I would say: because there is only one “trois huitièmes” from the mathematical point of view, even if there are several subsets with a cardinality of 3 from the set of 8 things under consideration.
Interestingly, in this case, whether you write a “definite” or “indefinite” problem description changes nothing. In other words, this problem is about fractions (I’m assuming), and it is unimportant which 3/8th of the pie, hour, distance … this is about, only that it is some 3/8th. Any 3/8th will do to complete the problem.
The “indeterminate” form of the problem statement would be:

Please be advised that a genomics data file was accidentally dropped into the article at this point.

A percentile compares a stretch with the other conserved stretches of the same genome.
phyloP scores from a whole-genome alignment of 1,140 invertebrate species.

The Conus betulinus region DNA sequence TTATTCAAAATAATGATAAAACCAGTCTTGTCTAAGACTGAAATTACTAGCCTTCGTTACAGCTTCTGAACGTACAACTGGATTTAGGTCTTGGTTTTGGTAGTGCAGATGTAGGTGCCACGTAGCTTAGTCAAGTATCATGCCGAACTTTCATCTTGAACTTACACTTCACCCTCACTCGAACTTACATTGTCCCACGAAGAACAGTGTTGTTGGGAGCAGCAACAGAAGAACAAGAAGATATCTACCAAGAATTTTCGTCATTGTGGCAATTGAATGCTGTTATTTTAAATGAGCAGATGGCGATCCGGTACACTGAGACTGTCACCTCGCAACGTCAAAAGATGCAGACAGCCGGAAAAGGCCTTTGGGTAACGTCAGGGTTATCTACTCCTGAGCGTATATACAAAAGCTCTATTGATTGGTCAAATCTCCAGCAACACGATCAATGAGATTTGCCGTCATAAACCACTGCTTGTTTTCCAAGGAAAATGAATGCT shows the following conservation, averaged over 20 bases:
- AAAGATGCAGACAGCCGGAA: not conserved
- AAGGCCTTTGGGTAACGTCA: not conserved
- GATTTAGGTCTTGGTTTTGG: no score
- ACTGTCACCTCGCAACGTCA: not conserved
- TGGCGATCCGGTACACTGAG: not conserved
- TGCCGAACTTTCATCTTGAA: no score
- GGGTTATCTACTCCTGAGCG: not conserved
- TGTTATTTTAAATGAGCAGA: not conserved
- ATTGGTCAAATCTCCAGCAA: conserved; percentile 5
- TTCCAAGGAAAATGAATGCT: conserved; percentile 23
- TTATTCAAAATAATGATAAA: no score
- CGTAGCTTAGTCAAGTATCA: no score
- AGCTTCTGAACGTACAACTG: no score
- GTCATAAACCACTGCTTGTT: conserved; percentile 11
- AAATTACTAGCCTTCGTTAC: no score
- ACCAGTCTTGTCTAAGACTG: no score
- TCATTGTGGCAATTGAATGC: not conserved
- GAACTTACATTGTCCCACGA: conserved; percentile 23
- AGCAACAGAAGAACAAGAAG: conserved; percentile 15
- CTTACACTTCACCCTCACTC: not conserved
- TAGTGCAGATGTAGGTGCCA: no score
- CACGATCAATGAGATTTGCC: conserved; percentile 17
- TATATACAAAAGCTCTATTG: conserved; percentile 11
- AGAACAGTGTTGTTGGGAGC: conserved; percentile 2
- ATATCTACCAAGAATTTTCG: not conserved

Trois huitièmes de la solution sont de … Un quart est de … Quelle partie reste de … ?
Same solution from the mathematical point of view. Same understanding of what this means in this context. Usage allows both styles without any perceptible difference.
Why wouldn’t it ?
For each number there only one number that is “the” quarter, or “the” remaining fraction of that number. It’s consistent with “the square”, “the opposite”, “the square root”, etc. It doesn’t feel like a quirk at all to me.
After all, you say “the half”, so why would you say “a quarter” ?
Note that when it’s not related to mathematics, we’ll say “un quart“, or “trois huitième“. Moitié is almost often definite though.
It’s a linguistic quirk, not a mathematical one. French prefers to use an article with a noun much more often than English. In English we say “last summer” but in French it’s “l’été passé” or “the last summer.” The profusion of articles helps identify genders and clarifies some other relationships, but mostly it’s just the way it is.